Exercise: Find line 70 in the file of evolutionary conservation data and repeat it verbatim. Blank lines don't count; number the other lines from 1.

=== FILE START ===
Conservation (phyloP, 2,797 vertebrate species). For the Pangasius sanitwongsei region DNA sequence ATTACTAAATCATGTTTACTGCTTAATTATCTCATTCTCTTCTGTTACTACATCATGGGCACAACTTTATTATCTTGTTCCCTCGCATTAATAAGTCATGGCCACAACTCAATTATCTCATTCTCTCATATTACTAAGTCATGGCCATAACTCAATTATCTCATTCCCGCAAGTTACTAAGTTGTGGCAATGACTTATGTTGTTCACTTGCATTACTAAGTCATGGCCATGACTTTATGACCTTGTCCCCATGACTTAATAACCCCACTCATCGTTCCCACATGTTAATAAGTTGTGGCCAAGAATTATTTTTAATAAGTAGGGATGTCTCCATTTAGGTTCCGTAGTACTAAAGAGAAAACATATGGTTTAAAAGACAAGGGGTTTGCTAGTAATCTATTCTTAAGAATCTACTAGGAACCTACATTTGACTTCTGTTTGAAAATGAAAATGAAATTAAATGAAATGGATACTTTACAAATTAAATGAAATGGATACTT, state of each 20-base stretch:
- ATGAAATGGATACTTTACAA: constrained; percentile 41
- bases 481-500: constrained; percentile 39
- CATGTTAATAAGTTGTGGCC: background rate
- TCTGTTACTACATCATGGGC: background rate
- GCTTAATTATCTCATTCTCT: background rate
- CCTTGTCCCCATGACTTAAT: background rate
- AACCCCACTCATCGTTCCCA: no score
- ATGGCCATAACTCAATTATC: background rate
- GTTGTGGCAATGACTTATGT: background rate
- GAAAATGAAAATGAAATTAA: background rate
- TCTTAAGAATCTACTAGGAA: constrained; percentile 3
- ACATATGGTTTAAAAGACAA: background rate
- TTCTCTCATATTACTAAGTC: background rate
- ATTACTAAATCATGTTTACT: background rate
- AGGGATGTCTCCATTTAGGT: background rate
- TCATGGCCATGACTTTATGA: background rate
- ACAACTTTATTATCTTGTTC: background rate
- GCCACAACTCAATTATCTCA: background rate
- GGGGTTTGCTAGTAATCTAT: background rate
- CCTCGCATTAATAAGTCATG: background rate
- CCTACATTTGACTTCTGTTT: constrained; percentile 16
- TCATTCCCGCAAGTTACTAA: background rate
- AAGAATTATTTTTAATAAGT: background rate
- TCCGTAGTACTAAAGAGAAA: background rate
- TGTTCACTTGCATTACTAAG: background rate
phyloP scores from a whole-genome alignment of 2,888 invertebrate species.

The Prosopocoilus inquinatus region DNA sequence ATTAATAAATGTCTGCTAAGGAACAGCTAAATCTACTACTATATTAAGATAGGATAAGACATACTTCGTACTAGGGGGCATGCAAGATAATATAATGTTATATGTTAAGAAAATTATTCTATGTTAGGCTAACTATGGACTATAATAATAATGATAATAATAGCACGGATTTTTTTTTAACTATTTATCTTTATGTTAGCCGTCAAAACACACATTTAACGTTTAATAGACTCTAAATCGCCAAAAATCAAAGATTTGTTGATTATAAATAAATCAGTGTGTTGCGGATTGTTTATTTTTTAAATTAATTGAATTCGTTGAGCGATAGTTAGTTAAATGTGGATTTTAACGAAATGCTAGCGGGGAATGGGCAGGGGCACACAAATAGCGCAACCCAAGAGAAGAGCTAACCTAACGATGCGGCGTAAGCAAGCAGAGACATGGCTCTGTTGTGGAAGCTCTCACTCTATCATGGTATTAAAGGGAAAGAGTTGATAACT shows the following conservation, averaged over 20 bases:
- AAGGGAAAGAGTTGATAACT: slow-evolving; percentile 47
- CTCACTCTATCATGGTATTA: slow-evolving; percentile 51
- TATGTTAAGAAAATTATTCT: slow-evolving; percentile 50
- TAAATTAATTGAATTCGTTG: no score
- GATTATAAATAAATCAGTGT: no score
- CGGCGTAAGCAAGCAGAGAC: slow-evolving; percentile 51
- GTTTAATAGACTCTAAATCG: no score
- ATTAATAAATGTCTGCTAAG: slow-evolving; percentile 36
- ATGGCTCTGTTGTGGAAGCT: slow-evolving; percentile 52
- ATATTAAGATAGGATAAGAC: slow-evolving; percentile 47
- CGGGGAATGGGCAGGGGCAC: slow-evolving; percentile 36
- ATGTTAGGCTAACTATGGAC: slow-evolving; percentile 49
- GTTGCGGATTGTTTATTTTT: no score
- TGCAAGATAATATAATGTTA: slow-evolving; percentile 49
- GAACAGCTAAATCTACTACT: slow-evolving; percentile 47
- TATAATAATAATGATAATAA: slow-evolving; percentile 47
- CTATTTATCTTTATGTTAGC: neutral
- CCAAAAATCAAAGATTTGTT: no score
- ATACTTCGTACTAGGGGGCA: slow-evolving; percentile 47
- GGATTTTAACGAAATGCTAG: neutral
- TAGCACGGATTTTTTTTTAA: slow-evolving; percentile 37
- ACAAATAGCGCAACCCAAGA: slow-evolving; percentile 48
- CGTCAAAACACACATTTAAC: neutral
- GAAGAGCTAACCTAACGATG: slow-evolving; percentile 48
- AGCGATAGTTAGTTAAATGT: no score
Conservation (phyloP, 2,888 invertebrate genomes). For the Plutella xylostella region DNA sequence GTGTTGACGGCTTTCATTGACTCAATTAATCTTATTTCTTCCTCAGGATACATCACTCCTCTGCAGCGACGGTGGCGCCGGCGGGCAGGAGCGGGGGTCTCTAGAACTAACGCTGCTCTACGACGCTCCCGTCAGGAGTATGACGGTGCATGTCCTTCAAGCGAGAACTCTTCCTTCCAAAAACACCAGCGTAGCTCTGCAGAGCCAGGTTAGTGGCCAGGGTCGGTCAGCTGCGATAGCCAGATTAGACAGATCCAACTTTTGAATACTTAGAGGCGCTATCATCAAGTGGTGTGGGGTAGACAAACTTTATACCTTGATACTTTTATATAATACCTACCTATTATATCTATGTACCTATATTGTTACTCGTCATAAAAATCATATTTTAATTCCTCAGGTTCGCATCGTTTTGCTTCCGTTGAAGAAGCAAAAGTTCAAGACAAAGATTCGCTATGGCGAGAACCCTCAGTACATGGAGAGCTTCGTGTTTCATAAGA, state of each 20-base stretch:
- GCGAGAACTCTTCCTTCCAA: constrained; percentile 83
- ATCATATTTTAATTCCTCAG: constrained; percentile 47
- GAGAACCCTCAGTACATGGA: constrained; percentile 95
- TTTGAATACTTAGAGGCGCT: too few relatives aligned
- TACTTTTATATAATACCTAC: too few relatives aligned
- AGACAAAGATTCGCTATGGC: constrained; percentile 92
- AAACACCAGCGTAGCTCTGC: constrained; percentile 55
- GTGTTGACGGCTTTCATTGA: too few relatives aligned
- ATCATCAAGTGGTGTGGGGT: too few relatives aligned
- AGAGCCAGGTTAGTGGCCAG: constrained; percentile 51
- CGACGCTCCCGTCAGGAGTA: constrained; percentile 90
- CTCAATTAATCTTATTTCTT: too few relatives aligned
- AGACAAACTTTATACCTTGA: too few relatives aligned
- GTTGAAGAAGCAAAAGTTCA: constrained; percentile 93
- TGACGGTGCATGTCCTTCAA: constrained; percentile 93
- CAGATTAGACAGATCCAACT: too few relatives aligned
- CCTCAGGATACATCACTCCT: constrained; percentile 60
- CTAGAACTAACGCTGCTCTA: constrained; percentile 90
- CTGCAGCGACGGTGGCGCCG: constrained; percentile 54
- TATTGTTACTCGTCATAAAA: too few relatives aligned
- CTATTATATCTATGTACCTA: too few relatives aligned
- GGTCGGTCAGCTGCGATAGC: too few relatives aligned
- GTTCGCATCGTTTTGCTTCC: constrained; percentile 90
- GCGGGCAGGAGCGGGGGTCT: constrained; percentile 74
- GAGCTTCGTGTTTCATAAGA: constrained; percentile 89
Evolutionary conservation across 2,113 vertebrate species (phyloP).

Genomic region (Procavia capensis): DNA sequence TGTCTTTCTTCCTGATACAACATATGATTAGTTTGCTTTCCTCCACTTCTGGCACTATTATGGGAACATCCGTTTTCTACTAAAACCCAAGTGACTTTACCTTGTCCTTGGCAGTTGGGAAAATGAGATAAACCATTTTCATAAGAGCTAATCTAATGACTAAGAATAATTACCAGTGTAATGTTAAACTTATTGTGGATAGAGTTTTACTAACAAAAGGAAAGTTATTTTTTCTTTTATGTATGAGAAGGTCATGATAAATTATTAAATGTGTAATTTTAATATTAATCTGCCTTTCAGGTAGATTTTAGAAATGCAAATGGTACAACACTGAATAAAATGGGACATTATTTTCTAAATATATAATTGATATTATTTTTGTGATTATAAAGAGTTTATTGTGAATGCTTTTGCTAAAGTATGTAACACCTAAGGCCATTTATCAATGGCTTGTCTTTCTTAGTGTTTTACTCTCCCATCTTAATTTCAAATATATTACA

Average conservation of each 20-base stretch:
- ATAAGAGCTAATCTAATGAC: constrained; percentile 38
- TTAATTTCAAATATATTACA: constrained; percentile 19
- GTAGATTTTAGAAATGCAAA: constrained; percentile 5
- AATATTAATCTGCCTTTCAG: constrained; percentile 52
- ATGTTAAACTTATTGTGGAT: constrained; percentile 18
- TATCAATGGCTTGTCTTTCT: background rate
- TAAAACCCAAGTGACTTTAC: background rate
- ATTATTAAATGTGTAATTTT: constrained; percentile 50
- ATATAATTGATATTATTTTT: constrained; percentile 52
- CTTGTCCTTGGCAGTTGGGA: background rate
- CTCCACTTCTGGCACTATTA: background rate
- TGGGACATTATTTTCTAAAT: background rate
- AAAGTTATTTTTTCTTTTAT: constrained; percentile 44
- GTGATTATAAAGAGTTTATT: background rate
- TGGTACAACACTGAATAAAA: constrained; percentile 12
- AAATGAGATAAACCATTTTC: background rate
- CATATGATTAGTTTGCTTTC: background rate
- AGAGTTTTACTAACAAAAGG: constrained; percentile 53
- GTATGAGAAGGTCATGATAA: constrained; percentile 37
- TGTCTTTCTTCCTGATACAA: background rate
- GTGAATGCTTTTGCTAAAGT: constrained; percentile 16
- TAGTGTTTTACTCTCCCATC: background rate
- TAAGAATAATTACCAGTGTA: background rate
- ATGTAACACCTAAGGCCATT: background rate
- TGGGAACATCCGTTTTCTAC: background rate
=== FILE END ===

- CAGATTAGACAGATCCAACT: too few relatives aligned